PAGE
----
Jason Dickinson wants to play for the Dallas Stars, but he knows it will take more than just talent. It will take hard work and commitment as well. Dickinson and several other Dallas Stars prospects spent the past week getting advice on just what it will take to be a professional hockey player at the team’s development camp in Frisco.
“If we want to make it here, it is our decision,” said Dickinson, the Stars’ first round pick (29th overall) in last month’s NHL Draft. “It’s about being committed to it and those who are committed make it.”
Dallas Stars General Manager Jim Nill has talked about players needing to be everyday pros and the goal of the camp was to help lay the groundwork of that in the team’s newest batch of draft picks and other prospects.
“It’s the whole package of what it takes to become a pro,” said Nill.
“All GMs want them to understand that it is a lifestyle,” said Brent Severyn, the camp’s coordinator. “There are details that everybody has to learn about whether it is the physical, the mental or an overview of the systems the Stars are going to be using. Each player has to understand what it is going to take to be a pro. It’s not about evaluations; we’re trying to guide them about what they have to do in the summer and through the rest of their life as a professional hockey player.”
Six of the players the Stars selected at the NHL Draft in New Jersey on June 30 attended the camp, along with 16 other Dallas prospects and another 16 invitees. The camp started last Thursday and concluded with a scrimmage Wednesday morning.
“We want to introduce them to the Dallas Stars system, program and how we do things,” said J.J. McQueen, who is the Stars player development coordinator. “It’s how they go about becoming a Dallas Star, it’s about things that are important to us.”
That’s key for the recent draft picks, who received their first real introduction to the Dallas Stars organization.
“It’s a learning experience,” said Dickinson. “They are teaching us a lot about what they do, how they run things around here during the season.”
“It’s going great and I’m having a lot of fun,” said forward Remi Elie, Dallas’ second round pick (40th overall) in the 2013 NHL Draft. “Meeting a new group of guys, and we’re learning a lot.”
Getting the Dallas prospects together and getting them involved with each other was one idea behind the camp. There was also the introduction to how the Stars will play on the ice. And there was a strong emphasis on skills development, which is what fans who attended the camp saw on the ice. The prospects work on stickhandling, shooting and skating.
Among the key instructors in the skills area were Jack Bowkus and Pertti Hasanen. Bowkus, who is a coach with the Los Angeles Junior Kings, has been a mainstay at the Stars development camps the past several years. Hasanen, director of hockey operations at Boston University, worked with the Stars prospects for the first time last year.
“Pertti does things similar to what Jack is doing, but he does things a little different,” said McQueen. “It’s another way to attack it.”
The drills can be challenging, forcing the players to lose the puck, stumble around a bit or even fall on the ice. The thought is that taking them out of their comfort zones will help develop their skills and help them get better.
“They make us do stuff we’ve never done before or that we’re not used to, so you just practice at it and get better, and it’s helping me a lot with my skill development,” said Elie.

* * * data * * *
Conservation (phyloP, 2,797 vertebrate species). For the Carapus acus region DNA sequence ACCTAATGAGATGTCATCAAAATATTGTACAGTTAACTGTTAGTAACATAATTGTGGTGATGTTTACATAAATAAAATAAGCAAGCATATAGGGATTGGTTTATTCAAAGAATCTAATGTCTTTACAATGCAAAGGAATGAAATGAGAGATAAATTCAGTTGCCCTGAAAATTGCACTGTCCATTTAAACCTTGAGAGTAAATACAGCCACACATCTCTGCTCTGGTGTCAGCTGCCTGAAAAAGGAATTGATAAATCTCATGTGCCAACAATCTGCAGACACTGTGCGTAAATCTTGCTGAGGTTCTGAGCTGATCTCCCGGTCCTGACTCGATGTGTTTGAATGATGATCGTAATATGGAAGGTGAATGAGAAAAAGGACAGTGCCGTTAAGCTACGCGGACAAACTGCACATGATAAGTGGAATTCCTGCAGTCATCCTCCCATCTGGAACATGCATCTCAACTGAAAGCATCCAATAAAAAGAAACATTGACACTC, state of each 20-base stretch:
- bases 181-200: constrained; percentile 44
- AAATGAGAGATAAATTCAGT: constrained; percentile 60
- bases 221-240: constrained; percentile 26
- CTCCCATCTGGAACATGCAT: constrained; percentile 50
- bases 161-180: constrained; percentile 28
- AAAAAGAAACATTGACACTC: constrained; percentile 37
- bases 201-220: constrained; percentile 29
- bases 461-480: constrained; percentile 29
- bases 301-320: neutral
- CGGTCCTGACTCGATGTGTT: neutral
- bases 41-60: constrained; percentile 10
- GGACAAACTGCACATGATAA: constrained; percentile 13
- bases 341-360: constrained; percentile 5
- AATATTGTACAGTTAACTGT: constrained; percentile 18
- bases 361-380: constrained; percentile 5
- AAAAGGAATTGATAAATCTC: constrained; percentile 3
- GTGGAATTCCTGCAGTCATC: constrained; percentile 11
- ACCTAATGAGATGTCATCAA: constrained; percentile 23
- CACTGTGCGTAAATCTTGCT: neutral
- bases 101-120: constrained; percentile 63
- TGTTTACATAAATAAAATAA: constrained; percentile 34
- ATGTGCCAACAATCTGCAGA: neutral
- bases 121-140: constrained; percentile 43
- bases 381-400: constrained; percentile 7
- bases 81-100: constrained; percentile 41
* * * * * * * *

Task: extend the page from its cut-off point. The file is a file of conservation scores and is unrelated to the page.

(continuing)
“That’s what you look for in a camp like this. You’re not getting better if you are doing stuff you are already capable of doing,” said forward Devin Shore, a second round pick in 2012. “When you stretch those boundaries, get out of that comfort zone it is hard at first, but over time, even over the course of the week, you find yourself getting better.”
There was a lot of off-ice work as well at the camp, including plenty of time with Stars Strength and Conditioning Coach Brad Jellis.
“Brad was in there talking about training, what to do, how to do it,” said Severyn.
McQueen will follow up with players during the season, visiting them and making sure they are on track as far as their training. There was guidance on nutrition as well. All of it designed to help the players understand what’s necessary to be a professional hockey player.
“They expect us to be training at a high level and eat with the right intentions,” said Dickinson.
Texas Stars Head Coach Willie Desjardins gave them an overview of Dallas’ AHL affiliate and what is expected there. Players learned about dealing with the media and got advice on using social media.
“It’s a good week. You learn a lot,” said defenseman Ludwig Bystrom, a second round pick in 2012.
“It’s just like school. Every year you come you learn something new,” said defenseman Dmitry Sinitsyn, a seventh round pick in 2012.
And the Stars want the prospects to take what they’ve learned at the camp and apply it the rest of the summer and beyond. The Stars have set up a website where players can have access to information about what was covered at the camp, including video of the drills that were run.
“Some of the videos and some of the drills are online for them to watch,” said Severyn. “We also help with the scouts a little bit as well; give our feedback just seeing them over the short period of time. It may be the way they go to their left, their stick position or hand position. We give a little bit of feedback on that, so they bring a lot back from here.”
There were individual meetings with each player to go over the past week and set some goals for improvement moving ahead.
“So, when they go home they have a focus,” said McQueen. “It’s all about introducing them to the Dallas Stars and explaining what our philosophy is.”
“We are teaching them what it takes to be a pro,” said Nill. “We hope they grab 75 percent of it and it makes them a better player.”
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